Testing and isolation for COVID-19 in the community is focussing on ‘primary contacts’ of people who test positive.
That means people in the same household or anyone who has been in tight proximity – closer than two metres for more than 15 minutes – with the infected individual.
It also includes anyone who has had close physical contact, such as a hug or a kiss, with that person, Chief Medical Officer Dr. John Lee said.
Lee said public health chiefs in Cayman are following World Health Organization guidelines for contact tracing. Under current protocols, anyone classified as a ‘primary contact’ is isolated for 14 days and then tested for COVID-19.
Depending on the recency of the contact, they may also be tested before going into quarantine.
If those primary contacts test positive on their initial test, another round of contact tracing begins for their contacts.
Lee emphasised that health advisors believe limiting testing and isolation requirements to primary contacts only is sufficient to manage the outbreak at this point, while allowing Cayman to operate with some level of normalcy.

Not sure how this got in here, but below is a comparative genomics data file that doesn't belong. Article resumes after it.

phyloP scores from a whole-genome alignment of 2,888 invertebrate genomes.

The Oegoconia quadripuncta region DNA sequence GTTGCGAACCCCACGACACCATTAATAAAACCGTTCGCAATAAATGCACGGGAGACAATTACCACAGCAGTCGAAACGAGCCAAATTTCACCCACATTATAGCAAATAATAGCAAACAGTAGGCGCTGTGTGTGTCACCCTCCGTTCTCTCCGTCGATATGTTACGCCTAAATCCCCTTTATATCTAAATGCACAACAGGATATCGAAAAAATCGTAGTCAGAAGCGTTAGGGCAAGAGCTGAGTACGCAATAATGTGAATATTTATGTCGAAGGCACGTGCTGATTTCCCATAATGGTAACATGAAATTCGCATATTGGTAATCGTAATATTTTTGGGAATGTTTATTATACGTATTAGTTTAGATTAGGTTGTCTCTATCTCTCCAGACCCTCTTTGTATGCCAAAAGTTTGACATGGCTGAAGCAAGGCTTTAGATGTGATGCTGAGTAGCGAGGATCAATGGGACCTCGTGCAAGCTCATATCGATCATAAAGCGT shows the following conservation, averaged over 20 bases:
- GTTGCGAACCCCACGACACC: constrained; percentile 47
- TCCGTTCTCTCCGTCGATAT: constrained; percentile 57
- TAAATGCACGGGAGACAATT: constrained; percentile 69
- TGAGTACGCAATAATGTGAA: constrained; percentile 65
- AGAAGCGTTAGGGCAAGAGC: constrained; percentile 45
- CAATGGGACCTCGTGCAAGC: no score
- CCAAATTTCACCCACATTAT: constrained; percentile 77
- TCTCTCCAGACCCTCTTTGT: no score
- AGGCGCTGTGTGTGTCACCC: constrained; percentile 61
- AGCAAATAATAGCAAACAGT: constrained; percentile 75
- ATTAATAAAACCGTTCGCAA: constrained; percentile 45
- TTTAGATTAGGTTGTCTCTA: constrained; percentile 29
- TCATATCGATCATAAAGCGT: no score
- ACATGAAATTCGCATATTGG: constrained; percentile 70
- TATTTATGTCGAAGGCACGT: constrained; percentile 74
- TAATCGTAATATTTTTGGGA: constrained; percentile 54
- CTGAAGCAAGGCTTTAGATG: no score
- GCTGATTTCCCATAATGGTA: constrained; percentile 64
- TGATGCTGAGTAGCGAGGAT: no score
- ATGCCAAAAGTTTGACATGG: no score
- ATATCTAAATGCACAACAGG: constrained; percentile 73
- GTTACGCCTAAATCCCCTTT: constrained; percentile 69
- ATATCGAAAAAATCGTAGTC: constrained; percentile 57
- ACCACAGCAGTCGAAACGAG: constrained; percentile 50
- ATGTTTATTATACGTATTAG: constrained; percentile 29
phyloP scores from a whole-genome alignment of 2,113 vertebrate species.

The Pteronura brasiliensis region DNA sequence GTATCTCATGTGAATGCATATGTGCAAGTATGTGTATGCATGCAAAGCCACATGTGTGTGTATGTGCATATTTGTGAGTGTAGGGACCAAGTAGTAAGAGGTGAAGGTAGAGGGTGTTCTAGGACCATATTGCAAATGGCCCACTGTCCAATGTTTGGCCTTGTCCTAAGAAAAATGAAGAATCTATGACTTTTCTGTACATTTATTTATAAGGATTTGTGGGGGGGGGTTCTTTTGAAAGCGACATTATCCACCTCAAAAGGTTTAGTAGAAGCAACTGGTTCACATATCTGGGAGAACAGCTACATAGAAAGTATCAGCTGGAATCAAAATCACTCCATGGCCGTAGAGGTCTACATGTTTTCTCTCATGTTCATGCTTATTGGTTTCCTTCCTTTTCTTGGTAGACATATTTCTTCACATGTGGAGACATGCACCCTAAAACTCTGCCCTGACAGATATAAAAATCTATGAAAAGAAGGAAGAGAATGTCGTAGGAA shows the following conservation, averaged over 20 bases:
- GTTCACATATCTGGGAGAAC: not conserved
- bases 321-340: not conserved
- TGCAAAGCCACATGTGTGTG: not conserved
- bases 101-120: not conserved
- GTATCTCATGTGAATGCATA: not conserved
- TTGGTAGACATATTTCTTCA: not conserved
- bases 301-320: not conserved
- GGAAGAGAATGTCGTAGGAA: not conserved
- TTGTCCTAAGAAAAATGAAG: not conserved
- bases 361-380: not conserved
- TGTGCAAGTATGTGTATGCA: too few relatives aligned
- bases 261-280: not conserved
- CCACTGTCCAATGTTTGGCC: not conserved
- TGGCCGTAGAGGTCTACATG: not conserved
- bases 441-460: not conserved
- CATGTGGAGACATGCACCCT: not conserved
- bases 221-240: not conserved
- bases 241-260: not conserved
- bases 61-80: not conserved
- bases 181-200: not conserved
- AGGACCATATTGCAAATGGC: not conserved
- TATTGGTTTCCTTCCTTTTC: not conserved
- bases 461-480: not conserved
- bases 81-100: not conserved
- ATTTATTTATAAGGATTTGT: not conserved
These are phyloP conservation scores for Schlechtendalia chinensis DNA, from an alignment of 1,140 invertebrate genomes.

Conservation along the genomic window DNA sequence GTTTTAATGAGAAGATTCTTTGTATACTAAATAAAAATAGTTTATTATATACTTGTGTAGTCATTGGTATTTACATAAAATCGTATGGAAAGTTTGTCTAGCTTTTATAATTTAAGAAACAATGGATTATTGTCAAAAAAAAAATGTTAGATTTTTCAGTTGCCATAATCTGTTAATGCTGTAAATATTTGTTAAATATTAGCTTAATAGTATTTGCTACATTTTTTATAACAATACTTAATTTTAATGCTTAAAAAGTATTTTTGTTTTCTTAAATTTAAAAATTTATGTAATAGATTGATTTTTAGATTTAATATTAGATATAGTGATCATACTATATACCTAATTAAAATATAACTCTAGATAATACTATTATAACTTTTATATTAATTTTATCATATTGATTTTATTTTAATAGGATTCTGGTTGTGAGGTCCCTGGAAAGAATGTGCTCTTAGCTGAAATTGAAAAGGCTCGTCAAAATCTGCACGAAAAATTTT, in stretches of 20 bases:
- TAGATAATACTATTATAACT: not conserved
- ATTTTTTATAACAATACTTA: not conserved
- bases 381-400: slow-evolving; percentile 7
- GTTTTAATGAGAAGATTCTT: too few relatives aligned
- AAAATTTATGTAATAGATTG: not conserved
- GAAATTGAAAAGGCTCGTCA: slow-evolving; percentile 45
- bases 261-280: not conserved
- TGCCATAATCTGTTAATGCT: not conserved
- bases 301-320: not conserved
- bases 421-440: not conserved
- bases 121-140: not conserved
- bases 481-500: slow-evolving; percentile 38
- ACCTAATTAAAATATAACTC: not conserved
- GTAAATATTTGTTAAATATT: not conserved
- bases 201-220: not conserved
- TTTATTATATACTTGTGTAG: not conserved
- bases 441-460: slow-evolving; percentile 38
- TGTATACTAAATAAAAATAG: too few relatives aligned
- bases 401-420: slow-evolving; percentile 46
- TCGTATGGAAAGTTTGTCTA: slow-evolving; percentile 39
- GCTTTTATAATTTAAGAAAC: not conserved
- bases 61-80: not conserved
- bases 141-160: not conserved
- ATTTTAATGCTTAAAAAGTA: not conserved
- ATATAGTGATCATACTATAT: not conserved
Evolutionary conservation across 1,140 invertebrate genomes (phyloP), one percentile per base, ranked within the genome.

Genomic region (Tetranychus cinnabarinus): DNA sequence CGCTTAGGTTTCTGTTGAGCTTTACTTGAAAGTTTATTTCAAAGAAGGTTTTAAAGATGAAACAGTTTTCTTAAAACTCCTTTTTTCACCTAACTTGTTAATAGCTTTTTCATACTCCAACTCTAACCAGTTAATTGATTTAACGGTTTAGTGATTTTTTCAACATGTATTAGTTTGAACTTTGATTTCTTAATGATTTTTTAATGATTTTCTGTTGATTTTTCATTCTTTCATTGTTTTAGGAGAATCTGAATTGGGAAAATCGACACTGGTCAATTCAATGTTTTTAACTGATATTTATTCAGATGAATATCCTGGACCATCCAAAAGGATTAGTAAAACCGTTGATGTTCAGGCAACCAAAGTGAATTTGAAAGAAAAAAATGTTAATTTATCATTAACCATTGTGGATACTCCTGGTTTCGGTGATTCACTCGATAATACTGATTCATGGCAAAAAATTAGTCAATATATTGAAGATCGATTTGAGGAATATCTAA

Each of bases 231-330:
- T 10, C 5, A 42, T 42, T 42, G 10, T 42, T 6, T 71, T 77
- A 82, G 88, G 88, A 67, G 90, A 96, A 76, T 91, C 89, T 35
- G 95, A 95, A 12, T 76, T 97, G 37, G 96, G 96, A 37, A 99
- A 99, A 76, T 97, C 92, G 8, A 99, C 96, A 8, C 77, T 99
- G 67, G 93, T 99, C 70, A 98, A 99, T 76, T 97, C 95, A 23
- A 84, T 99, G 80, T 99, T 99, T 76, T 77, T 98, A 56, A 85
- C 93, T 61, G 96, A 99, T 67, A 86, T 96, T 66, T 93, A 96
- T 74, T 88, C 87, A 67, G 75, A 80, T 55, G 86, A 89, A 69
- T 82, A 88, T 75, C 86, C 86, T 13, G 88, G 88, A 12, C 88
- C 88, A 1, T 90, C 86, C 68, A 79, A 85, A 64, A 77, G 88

In the UK, he said, the use of smartphone apps to aid contact tracing had led to an overly sensitive identification of contacts.
“One of the problems with the electronic systems is they are often not very discriminatory and can cause confusion,” he said.
“It put out quite a lot of the UK workforce when it was absolutely not required.”
The UK media coined the term ‘pingdemic’ to describe the impact on businesses of workers being isolated after being alerted to stay home by contact tracing apps when it was not a medical necessity.
Alerts sent out by the official app telling people to self-isolate for 10 days reportedly caused huge disruption in schools, businesses and the healthcare system.
Lee said Cayman was sticking to WHO guidelines and focussing its contact tracing efforts on primary contacts only.
“There is no question that the public health team absolutely understands what a primary contact means,” he said.